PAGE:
Thursday, 30 August 2012

Next day delivery

A UK fashion retailer profits online by remaining in-store

Even Next themselves sound surprised by their continued strong performance. In the firm’s latest annual report they outline a nightmarish environment starring an anemic consumer and featuring spiralling manufacturing costs before concluding that actually Next performed “remarkably” well.

The firm has been surpassing expectations year after year. How the company has managed to consistently generate profit while operating in a fragmented and saturated industry is of interest to floundering fashion retailers globally.
Just returning something I bought online

The reason seems to lie on the web. While retail sales in bricks and mortar stores were down -1.4% from 2011, Next Directory, the online catalogue, grew by over 16%. This easily offset retail losses; online sales now generate a third of group revenue.

Typically, fast fashion retailers have struggled to convince consumers to come online (Fashionistas often want to try before they buy). Next profits have primarily come from convincing consumers to part with cash over the internet hence squaring the circle many rivals had been struggling with.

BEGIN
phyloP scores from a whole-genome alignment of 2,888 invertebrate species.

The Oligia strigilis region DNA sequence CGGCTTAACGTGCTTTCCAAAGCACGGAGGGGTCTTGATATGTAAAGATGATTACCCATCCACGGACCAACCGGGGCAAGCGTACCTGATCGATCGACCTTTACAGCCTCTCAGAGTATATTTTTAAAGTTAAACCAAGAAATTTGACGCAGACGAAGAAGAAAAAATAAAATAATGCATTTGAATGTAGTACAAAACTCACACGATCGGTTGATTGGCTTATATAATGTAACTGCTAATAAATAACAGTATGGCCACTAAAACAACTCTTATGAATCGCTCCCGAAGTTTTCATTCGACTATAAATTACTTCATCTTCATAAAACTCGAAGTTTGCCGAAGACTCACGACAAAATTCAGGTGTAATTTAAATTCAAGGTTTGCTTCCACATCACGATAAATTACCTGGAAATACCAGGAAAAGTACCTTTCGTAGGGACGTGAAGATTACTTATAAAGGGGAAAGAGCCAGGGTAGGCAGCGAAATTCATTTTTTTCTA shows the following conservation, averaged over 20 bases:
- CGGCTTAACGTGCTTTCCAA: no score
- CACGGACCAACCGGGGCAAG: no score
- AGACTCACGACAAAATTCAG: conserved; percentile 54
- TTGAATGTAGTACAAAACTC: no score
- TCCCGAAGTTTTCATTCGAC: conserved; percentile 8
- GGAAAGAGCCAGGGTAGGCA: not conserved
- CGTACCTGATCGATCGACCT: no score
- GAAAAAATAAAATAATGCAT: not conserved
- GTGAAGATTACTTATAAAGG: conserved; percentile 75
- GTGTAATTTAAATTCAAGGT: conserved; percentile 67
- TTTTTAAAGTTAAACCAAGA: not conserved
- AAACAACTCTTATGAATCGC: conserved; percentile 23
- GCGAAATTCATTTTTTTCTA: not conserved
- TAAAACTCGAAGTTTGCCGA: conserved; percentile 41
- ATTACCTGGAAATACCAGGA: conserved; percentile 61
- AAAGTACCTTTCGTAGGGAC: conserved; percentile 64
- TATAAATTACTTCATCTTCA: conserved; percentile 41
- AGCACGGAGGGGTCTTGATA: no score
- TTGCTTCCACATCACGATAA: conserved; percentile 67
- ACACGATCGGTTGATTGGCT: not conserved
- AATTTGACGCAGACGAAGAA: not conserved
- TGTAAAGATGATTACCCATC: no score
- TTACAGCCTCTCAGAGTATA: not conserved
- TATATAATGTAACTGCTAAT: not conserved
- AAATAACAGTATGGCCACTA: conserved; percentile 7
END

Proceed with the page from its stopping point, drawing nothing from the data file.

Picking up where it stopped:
Of Mortar and Modems

The company’s approach to online fashion is promising for tangible retailers, but less so for their online counterparts. Next operates a system whereby anything purchased online can be returned in store; around 60% of online refunds are now done through Next stores.

This may look like poor cost control to the more hardnosed retailers, but it is vital for putting would be customers at ease. Picky and busy thirty-somethings can merely go down to one of Next’s 500 retail stores and return those shoes should they not look just right.

Next has also shown notable ability in catering to a customer base which demands instant gratification. Anything ordered before 9pm will be delivered first thing the next day. Rivals are envious of such logistical prowess.

Yet consumers are demanding nothing less. Next continues to profit from a mix of store ubiquity, customer trust and almost instant delivery. That will be hard to replicate anywhere.  

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